Innovator’s Patent Agreement

What Does Innovator’s Patent Agreement Mean?

The Innovator’s Patent Agreement (IPA) is a new initiative that aims to change the way technology patents are assigned and controlled. Introduced by Twitter in April 2012, the IPA allows engineers and designers to maintain control of their patents, even when sold. This means that any company that uses the patents can only do so for defensive purposes. In other words, companies can only make claims for infringement if they are sued first.


The IPA represents a move toward patent reform at a time when many technology companies are buying up patents and using them to sue the companies that employ them as a business strategy.

Techopedia Explains Innovator’s Patent Agreement

A tactic called patent trolling, in which tech firms assert patents against other firms in an attempt to create new revenue streams, has become an increasingly common strategy – especially for companies that are past the innovation phase. For example, in March 2012, Yahoo sued Facebook for 10 patents shortly after the popular social network announced its IPO. Yahoo claimed that Facebook’s entire social network technology was based on innovations pioneered by Yahoo. Yahoo did the same to Google just before the search giant filed its IPO in 2002. The case was eventually settled when Google gave Yahoo 2.7 million shares of its pre-IPO stock.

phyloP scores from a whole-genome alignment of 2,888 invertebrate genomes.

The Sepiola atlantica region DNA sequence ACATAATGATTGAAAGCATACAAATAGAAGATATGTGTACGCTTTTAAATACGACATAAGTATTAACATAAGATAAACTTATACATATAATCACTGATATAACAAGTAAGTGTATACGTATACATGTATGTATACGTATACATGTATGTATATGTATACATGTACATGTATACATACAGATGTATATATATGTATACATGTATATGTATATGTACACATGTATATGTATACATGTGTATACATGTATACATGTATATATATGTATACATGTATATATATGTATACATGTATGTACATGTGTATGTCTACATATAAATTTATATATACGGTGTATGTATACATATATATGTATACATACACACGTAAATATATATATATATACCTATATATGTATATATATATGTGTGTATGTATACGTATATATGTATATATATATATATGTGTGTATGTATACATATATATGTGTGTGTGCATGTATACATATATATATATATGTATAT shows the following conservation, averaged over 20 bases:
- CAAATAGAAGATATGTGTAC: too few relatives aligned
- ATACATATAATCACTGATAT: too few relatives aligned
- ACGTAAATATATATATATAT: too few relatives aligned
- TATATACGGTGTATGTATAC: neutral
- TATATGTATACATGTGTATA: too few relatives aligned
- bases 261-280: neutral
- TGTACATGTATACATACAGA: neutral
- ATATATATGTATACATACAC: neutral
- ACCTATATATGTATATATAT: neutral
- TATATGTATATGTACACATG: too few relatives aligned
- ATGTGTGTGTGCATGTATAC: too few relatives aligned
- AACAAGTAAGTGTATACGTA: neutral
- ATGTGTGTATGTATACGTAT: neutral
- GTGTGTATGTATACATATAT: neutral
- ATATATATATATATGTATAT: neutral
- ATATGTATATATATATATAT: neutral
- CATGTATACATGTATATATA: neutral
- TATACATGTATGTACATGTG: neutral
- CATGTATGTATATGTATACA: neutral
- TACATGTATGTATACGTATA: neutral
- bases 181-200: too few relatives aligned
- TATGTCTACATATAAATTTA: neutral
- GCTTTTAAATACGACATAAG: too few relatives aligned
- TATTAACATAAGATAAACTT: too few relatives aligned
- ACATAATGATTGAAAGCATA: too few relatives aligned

The engineers who do much of the innovating in the tech world often resent patents as legal stunts. Twitter’s IPA appears to be an effort to take the lead in making the tech industry a less hostile space, by giving engineers greater control of their inventions. On the flipside, critics of Twitter’s IPA contend that the technical definition of "defensive" is too broad and that it does nothing to cure the root of the problem, which is the legal system itself.


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Margaret Rouse

Margaret Rouse is an award-winning technical writer and teacher known for her ability to explain complex technical subjects to a non-technical, business audience. Over the past twenty years her explanations have appeared on TechTarget websites and she's been cited as an authority in articles by the New York Times, Time Magazine, USA Today, ZDNet, PC Magazine and Discovery Magazine.Margaret's idea of a fun day is helping IT and business professionals learn to speak each other’s highly specialized languages. If you have a suggestion for a new definition or how to improve a technical explanation, please email Margaret or contact her…